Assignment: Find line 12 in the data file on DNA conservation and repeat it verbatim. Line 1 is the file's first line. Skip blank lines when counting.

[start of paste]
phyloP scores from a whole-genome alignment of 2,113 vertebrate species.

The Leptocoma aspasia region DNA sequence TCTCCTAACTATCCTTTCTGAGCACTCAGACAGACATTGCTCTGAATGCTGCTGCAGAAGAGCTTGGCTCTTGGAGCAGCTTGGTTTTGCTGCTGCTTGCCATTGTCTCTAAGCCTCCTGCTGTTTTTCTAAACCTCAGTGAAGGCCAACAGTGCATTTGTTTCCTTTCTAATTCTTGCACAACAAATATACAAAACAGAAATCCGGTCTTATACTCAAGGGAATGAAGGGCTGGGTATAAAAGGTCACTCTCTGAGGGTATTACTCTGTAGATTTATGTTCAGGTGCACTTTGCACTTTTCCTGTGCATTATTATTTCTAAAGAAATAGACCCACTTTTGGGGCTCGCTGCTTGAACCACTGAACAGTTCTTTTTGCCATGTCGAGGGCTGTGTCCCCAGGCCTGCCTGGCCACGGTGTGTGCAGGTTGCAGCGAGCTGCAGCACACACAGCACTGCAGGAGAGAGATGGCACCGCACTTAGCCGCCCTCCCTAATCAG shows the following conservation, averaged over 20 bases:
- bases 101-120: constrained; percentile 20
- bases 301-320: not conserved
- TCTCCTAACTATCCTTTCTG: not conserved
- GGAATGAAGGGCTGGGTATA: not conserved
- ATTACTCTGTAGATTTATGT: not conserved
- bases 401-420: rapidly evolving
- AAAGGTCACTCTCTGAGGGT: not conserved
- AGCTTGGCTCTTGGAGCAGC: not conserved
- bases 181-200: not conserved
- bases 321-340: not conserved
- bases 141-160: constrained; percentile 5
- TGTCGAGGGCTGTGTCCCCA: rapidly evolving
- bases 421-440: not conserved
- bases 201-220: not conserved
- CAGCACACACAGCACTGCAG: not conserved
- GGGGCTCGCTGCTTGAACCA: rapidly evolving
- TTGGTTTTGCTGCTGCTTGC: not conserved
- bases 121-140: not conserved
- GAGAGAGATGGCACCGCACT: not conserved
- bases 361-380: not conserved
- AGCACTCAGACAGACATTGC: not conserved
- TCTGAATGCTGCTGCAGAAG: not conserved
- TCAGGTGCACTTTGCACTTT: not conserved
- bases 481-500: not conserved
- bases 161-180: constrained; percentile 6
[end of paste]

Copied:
- bases 321-340: not conserved